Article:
When charm curdles, so does the marriage. So what does it mean when the wife disappears?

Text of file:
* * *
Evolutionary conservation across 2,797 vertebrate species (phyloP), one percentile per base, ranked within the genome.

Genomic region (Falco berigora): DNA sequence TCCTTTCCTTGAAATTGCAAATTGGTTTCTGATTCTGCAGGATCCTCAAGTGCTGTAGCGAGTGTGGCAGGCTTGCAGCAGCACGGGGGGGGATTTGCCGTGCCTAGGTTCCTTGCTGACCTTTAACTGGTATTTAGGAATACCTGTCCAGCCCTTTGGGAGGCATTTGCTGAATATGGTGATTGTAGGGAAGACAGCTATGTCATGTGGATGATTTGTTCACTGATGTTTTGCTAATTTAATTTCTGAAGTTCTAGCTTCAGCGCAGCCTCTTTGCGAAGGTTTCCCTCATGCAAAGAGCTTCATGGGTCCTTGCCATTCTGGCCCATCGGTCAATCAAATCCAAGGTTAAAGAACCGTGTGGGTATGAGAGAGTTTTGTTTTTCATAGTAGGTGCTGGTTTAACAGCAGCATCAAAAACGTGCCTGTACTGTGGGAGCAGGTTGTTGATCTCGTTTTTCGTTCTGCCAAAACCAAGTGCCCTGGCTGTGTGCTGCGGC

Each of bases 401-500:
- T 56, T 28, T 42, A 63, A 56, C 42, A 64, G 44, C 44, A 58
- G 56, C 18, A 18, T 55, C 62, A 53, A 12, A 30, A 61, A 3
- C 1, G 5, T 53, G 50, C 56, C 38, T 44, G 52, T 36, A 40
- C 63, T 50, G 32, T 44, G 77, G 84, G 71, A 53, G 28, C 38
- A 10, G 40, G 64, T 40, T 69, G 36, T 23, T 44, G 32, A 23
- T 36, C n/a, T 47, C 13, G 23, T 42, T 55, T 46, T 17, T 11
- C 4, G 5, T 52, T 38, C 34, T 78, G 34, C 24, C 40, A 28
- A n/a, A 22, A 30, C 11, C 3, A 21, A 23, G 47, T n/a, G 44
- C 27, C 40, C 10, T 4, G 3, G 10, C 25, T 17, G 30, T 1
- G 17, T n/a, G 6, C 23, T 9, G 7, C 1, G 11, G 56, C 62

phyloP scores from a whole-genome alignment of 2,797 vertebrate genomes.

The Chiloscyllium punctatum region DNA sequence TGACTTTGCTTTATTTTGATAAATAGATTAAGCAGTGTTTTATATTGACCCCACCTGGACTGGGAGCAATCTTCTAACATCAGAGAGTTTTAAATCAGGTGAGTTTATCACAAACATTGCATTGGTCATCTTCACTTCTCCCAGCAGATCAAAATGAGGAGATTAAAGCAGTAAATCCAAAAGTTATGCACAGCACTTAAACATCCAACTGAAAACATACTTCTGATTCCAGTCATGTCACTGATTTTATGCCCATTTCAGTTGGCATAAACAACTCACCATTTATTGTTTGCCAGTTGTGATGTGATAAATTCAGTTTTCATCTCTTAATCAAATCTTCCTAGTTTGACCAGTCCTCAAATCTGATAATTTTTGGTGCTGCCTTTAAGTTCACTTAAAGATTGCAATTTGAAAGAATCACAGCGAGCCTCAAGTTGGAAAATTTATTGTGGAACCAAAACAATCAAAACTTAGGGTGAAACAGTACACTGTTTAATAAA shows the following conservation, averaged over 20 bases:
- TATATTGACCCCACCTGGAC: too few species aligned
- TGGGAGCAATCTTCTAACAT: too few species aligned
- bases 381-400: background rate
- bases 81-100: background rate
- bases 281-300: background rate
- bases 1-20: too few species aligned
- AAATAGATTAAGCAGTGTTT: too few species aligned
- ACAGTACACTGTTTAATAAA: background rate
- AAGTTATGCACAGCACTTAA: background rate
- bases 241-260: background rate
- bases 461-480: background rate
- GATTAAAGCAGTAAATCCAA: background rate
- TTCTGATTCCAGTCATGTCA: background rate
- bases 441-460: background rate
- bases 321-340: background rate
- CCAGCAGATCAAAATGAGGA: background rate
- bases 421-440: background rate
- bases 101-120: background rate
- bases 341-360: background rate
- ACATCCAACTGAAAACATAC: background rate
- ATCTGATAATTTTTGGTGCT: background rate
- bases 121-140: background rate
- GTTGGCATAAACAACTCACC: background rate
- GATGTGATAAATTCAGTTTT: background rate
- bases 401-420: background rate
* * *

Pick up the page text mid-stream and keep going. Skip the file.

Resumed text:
It's immediately interesting that All Good Things is the first dramatic feature from documentary filmmaker Andrew Jarecki, known to movie audiences for the mesmerizing Capturing the Friedmans, which told the story of a Long Island child molestation scandal. * Jarecki, whose provocative documentary proved that he knew something about dysfunctional families, turns his attention to another strange collection of relatives in this generally interesting take on a story based on the life of Robert A. Durst, heir to a New York real estate empire. Durst was convicted of a slaying in Texas, and more to the movie's point, was suspected of murdering his wife Katie, who disappeared in 1982. * Jarecki has attracted a powerful cast to his dramatic debut: Ryan Gosling plays David, the character based on Durst. Frank Langella portrays his businessman father, and Kirsten Dunst portrays Katie, a young woman who initially is charmed by David, but who increasingly becames frightened of him. * The movie takes its name from the health food store that David and Katie open in Vermont during the early days of their marriage. But David eventually is lured into daddy's business, which has its shady aspects and which seems to bring out the worst in him. * Gosling appears in Blue Valentine, a much better portrait of a troubled marriage, but he gives his usually effective performance, and Dunst makes us understand Katie's conflicted attitude toward her husband. * Jarecki uses the movie to speculate about what happened to Katie, and he does a nice job illuminating class distinctions between Katie and the family into which she marries. But the movie's sum never exceeds the strength of its parts, and All Good Things winds up an also-ran in the plethora of year-end releases that's spilling over into 2011.